The Iron Rule was scaled up into a more refined Silver Rule. The Silver Rule is in our scriptures. It is the lex talionis: “an eye for an eye, a tooth for a tooth.”

Because of people like Lamech, the purpose of the Silver Rule set limits to the damage that one may inflict upon another after having been the victim of the Iron Rule. The meaning resides in the practice that you only take one eye if you lost only one eye. You cannot take two eyes if you lost only one. However, this is not how we practice it.

The practice of the Silver Rule has been widely used to justify vengeful feelings. Since it is in the Bible, many people claim, today, that it is our duty not to let anyone take advantage of us. It is taught that we should do our best to get even with those who have wronged us.

The Silver Rule is what governs too much of our planet today. Too many Christians practice this type of love as if it were the Gospel Truth. Is it the Gospel Truth? No, it is not.

The Silver Rule was intended to be a gracious restraint and we have made it a revenge-fueled mandate.

The Golden Rule

Is your love gold? Do you practice the Golden Rule?

It took a revelation of God and long years wandering in the wilderness for men and women to finally open their hearts and spirits to the upscaling power of The Golden Rule. “Do unto others as you would have them do unto you.” Here, at last, was a focus outside self-promotion or self-fulfillment.

If the Iron Rule built clans, and the Silver Rule built cultures, it was the Golden Rule that built the best of Western civilization. Yet there is one little problem with The Golden Rule. Who does it put at the center? Who pivots the universe of The Golden Rule? That’s right. YOU. The Golden Rule is self-referential and narcissistic: “Do unto others as YOU would have done to YOU.”

You have experienced the problem with the Golden Rule. Look around. If we are living by the Golden Rule a large amount of people think very badly of themselves. They want to be treated in horrible ways by the way they treat others.

The Platinum Rule

Is your love platinum? Do you practice the Platinum Rule?

No one in the world of finance and commerce runs a business according to “The Golden Rule.” The captains of corporate culture, the real rulers of this twenty-first-century world, the algorithms behind social media, govern according to “The Platinum Rule.” “Do unto others as THEY would have you do unto them.” Burger King puts the Platinum-Rule theology in short form: “Have it your way!”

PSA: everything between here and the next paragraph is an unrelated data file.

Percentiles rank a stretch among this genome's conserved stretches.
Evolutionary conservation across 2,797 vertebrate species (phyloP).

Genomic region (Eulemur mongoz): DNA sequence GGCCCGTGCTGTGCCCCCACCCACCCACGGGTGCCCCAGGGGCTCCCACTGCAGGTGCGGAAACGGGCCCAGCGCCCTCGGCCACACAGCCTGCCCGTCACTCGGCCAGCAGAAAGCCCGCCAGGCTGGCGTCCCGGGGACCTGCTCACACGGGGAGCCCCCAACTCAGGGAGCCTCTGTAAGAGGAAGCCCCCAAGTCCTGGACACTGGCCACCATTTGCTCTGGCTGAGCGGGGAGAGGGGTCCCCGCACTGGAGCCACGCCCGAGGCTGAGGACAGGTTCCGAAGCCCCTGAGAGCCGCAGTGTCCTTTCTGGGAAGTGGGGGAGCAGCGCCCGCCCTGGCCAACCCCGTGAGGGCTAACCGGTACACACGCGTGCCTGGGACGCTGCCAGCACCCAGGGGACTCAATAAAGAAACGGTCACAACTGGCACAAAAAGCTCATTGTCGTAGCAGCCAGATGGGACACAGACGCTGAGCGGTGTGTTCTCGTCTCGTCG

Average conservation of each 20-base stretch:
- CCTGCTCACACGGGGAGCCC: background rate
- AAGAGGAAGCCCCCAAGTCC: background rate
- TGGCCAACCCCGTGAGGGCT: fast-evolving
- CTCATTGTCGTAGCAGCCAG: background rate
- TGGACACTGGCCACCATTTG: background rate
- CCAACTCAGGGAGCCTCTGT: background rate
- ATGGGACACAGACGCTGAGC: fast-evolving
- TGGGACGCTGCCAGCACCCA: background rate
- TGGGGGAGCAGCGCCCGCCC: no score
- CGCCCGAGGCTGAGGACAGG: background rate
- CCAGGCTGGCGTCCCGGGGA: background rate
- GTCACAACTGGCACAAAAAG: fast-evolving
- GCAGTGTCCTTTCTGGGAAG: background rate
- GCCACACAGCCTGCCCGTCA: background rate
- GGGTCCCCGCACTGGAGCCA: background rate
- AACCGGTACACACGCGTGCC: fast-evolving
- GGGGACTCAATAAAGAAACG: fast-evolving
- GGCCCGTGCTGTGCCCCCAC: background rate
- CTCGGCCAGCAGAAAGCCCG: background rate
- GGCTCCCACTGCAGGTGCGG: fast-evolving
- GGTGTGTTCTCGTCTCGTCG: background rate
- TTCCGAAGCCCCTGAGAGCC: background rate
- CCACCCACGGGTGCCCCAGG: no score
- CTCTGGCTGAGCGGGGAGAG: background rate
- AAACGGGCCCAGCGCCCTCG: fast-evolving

The Titanium Rule

Is your love titanium? Do you practice the Titanium Rule?

None of these metals are pure enough for Jesus. The bar of “love” has been raised to infinite heights by God’s sacrificial love on the cross.

A few years ago, American Express quietly introduced an exclusive new card. The Centurion Card is black and is made from titanium—-the hardest known naturally occurring metal. In fact, when the titanium Centurion Card expires, the member must send it back to American Express for recycling. The titanium cannot be cut up or shredded. Besides, titanium is too valuable to be thrown away.

Jesus introduces and invokes a completely new mindset, heart set, soul set into the universe. Jesus established The Titanium Rule. “Love one another as I have loved you.” The titanium rule does not focus on “doing;” it focuses on being and on “loving.”

Love others as the Christ who hung on the cross for our sins loved us.

Love others as the God who “so loved the world that He gave his only begotten Son” loved us.

Love others with a love that enables you to lay down your life for them.

And how has Jesus loved us? “Greater love has no one than this, than that he lay down his life for his friend.”

Death by discipleship is not demanded of all disciples. But all disciples ARE called to commit to sacrificial love, to “laying down,” to the indestructible Titanium Rule that puts the needs and care of the other over our own, even when those others stand in direct opposition to our own desires.

The challenge of discipleship is to extend the reach of the Titanium Rule beyond genetic bounds, beyond the bounds of clan and culture and civilization, beyond even the bounds of those we even like, much less “love.”

The best time to demonstrate discipleship is right now.

We ARE a global community.

We ARE connected in ways we have never been before.

We ARE neighbors with the entire world and the entire planet.

Let the Titanium Rule rule: “Love one another as I have loved you.”

So, what is the metal of your love?